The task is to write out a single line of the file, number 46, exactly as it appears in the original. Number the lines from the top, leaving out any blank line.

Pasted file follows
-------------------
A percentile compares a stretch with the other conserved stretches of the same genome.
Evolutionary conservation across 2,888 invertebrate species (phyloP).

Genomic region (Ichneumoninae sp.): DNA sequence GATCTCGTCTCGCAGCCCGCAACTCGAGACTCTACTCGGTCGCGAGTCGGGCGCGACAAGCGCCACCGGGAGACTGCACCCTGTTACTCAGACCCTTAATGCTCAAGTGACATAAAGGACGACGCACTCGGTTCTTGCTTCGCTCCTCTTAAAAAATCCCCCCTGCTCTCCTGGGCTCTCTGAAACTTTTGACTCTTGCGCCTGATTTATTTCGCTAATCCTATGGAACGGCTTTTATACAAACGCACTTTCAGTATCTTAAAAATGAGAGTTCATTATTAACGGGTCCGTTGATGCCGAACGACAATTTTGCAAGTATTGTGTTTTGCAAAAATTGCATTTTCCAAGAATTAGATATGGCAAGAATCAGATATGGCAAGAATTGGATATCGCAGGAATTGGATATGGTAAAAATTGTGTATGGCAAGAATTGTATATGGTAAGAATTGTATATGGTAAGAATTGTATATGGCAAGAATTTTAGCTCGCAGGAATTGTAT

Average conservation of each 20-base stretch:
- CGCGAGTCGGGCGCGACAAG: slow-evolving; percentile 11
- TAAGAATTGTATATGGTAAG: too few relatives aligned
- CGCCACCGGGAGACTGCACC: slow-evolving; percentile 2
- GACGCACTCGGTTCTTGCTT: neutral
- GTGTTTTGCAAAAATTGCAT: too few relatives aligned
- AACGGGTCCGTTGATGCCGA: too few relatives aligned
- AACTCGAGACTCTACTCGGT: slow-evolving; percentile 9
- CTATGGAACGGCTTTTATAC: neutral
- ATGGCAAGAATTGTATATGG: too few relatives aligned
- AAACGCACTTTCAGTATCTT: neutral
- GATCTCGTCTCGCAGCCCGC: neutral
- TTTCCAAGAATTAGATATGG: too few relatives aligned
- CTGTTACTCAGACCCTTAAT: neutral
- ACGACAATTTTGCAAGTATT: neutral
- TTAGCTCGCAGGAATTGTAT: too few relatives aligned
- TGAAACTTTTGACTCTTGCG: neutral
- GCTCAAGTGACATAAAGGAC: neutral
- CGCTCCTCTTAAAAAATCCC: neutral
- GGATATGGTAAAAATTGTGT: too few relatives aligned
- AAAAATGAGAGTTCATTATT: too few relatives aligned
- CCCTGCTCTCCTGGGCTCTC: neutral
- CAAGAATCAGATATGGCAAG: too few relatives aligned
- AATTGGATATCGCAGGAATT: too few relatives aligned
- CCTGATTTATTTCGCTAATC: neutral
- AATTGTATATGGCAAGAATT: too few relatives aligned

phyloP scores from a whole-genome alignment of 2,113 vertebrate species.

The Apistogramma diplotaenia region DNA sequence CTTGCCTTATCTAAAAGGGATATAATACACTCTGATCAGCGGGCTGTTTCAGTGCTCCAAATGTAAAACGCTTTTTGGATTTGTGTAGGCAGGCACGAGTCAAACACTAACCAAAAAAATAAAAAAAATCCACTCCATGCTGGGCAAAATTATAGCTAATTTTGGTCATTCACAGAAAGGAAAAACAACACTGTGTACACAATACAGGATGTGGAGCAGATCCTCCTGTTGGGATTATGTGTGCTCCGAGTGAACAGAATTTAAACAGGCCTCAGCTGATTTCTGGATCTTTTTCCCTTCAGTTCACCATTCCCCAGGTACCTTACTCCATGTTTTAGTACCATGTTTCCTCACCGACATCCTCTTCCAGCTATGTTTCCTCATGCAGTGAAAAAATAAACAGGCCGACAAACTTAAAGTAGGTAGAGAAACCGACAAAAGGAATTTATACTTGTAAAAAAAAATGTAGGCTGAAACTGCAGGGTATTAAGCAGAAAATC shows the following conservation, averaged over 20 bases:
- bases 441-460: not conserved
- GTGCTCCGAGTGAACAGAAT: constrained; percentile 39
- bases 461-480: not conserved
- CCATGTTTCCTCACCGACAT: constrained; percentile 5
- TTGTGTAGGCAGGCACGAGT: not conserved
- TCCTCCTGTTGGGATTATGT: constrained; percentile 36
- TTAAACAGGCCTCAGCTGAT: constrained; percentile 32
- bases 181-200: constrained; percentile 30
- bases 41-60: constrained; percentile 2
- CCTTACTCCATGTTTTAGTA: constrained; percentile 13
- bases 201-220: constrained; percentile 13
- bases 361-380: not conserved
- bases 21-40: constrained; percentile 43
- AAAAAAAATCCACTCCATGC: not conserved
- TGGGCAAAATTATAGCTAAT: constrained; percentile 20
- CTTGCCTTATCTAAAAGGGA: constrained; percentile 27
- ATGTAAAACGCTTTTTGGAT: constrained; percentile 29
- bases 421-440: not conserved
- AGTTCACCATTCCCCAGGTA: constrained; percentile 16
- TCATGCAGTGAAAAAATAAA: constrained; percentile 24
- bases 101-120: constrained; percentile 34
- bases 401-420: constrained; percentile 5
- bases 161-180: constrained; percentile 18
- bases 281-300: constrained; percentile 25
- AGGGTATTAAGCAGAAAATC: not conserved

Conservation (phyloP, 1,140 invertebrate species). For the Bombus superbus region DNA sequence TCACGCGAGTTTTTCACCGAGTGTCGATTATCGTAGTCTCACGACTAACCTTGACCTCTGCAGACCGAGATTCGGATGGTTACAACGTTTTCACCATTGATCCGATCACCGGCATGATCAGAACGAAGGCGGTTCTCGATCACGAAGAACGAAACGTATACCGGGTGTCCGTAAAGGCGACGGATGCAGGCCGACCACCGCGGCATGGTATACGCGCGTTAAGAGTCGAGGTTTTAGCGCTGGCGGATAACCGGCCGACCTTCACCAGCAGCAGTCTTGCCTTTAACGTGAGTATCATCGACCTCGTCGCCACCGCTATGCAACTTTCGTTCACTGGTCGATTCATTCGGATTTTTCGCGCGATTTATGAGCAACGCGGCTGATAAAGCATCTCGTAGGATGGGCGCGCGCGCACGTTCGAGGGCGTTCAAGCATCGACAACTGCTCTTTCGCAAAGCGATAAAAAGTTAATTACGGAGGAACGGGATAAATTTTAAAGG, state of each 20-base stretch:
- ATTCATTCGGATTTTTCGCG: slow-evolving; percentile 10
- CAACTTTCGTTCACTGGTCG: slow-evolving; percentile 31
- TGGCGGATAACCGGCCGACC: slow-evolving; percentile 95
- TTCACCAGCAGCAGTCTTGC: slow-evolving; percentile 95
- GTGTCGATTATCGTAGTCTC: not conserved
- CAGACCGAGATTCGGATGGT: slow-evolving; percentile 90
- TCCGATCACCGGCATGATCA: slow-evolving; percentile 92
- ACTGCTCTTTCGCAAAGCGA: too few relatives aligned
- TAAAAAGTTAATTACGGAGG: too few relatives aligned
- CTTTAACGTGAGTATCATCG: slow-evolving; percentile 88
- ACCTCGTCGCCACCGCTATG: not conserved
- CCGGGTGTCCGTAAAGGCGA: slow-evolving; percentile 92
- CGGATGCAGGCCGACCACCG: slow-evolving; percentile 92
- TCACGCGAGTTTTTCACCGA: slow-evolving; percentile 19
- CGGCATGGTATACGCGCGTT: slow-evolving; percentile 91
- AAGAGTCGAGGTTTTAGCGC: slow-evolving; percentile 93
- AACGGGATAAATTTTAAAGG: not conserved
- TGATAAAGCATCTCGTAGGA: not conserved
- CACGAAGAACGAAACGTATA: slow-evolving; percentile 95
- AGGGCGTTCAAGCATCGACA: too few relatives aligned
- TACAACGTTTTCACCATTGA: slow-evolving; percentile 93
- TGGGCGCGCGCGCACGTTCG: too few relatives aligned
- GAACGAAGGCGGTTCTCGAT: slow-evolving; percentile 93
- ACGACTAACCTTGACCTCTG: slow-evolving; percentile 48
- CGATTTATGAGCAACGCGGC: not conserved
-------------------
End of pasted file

- TGGGCAAAATTATAGCTAAT: constrained; percentile 20